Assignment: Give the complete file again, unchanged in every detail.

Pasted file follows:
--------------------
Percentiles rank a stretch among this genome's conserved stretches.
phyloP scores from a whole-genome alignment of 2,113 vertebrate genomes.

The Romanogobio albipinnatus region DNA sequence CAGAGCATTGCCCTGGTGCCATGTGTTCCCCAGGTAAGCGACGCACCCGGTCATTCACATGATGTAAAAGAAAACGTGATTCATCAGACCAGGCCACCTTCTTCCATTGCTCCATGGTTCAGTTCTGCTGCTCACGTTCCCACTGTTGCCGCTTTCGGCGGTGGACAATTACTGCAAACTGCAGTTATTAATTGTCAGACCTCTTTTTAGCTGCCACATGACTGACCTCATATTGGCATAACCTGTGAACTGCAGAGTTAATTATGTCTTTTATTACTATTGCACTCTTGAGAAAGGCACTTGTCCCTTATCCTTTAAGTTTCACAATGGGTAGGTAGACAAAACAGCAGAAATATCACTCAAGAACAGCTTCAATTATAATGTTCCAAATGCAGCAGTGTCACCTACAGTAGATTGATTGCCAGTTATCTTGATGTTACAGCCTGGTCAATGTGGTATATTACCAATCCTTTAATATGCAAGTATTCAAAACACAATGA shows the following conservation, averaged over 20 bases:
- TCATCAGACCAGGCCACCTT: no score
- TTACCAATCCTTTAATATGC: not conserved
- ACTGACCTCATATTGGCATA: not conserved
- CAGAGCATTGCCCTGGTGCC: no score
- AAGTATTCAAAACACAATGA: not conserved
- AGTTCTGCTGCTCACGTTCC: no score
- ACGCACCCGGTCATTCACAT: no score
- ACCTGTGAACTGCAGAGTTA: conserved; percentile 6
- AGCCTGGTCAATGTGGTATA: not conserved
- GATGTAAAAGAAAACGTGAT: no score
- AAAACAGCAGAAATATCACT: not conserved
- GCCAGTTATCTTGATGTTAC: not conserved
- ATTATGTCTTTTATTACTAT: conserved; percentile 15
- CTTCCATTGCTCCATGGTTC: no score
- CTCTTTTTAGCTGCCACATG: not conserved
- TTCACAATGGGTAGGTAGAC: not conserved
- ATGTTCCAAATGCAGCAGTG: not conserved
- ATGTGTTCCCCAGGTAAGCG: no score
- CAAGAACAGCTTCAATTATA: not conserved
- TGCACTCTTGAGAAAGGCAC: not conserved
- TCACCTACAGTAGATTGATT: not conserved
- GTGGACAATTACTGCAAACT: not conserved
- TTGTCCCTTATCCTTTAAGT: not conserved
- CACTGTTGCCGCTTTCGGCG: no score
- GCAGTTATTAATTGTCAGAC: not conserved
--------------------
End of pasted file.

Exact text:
Percentiles rank a stretch among this genome's conserved stretches.
phyloP scores from a whole-genome alignment of 2,113 vertebrate genomes.

The Romanogobio albipinnatus region DNA sequence CAGAGCATTGCCCTGGTGCCATGTGTTCCCCAGGTAAGCGACGCACCCGGTCATTCACATGATGTAAAAGAAAACGTGATTCATCAGACCAGGCCACCTTCTTCCATTGCTCCATGGTTCAGTTCTGCTGCTCACGTTCCCACTGTTGCCGCTTTCGGCGGTGGACAATTACTGCAAACTGCAGTTATTAATTGTCAGACCTCTTTTTAGCTGCCACATGACTGACCTCATATTGGCATAACCTGTGAACTGCAGAGTTAATTATGTCTTTTATTACTATTGCACTCTTGAGAAAGGCACTTGTCCCTTATCCTTTAAGTTTCACAATGGGTAGGTAGACAAAACAGCAGAAATATCACTCAAGAACAGCTTCAATTATAATGTTCCAAATGCAGCAGTGTCACCTACAGTAGATTGATTGCCAGTTATCTTGATGTTACAGCCTGGTCAATGTGGTATATTACCAATCCTTTAATATGCAAGTATTCAAAACACAATGA shows the following conservation, averaged over 20 bases:
- TCATCAGACCAGGCCACCTT: no score
- TTACCAATCCTTTAATATGC: not conserved
- ACTGACCTCATATTGGCATA: not conserved
- CAGAGCATTGCCCTGGTGCC: no score
- AAGTATTCAAAACACAATGA: not conserved
- AGTTCTGCTGCTCACGTTCC: no score
- ACGCACCCGGTCATTCACAT: no score
- ACCTGTGAACTGCAGAGTTA: conserved; percentile 6
- AGCCTGGTCAATGTGGTATA: not conserved
- GATGTAAAAGAAAACGTGAT: no score
- AAAACAGCAGAAATATCACT: not conserved
- GCCAGTTATCTTGATGTTAC: not conserved
- ATTATGTCTTTTATTACTAT: conserved; percentile 15
- CTTCCATTGCTCCATGGTTC: no score
- CTCTTTTTAGCTGCCACATG: not conserved
- TTCACAATGGGTAGGTAGAC: not conserved
- ATGTTCCAAATGCAGCAGTG: not conserved
- ATGTGTTCCCCAGGTAAGCG: no score
- CAAGAACAGCTTCAATTATA: not conserved
- TGCACTCTTGAGAAAGGCAC: not conserved
- TCACCTACAGTAGATTGATT: not conserved
- GTGGACAATTACTGCAAACT: not conserved
- TTGTCCCTTATCCTTTAAGT: not conserved
- CACTGTTGCCGCTTTCGGCG: no score
- GCAGTTATTAATTGTCAGAC: not conserved